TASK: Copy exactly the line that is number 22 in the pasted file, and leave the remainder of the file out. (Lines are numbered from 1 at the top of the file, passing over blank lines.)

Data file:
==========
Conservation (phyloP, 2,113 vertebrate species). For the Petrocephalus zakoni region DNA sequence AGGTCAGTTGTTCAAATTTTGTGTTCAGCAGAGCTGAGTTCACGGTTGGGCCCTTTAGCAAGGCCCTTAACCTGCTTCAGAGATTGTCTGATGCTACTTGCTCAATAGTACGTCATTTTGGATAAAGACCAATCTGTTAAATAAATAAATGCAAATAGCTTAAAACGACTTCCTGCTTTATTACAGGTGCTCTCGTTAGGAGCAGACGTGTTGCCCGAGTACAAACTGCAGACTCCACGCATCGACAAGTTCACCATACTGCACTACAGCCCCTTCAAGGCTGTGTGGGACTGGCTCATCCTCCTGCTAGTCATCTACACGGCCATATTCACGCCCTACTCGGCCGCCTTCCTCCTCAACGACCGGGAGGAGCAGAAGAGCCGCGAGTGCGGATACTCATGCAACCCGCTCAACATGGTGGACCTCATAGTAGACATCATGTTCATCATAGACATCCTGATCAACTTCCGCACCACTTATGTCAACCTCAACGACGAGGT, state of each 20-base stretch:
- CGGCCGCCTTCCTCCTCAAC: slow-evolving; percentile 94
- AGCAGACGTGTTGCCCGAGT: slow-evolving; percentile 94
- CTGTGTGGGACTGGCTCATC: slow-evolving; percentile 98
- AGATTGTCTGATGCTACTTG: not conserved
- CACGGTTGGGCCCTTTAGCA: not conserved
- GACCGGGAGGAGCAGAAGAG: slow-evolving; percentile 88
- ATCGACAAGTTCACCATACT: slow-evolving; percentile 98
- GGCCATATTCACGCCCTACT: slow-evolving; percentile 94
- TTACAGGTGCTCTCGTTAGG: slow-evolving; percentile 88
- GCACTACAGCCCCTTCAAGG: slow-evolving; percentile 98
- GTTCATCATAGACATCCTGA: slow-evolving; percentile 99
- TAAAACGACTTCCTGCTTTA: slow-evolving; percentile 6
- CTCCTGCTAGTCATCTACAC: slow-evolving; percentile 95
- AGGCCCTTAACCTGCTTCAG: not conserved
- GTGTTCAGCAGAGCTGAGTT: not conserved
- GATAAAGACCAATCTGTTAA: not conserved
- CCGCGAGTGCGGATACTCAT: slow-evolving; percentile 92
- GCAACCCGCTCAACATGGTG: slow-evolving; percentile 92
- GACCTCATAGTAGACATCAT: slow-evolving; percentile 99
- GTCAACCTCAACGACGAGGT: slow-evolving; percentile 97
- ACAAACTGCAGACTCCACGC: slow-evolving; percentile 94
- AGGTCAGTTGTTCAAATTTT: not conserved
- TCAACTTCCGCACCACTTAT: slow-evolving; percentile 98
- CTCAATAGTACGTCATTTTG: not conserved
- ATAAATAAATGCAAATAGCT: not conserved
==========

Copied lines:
- ACAAACTGCAGACTCCACGC: slow-evolving; percentile 94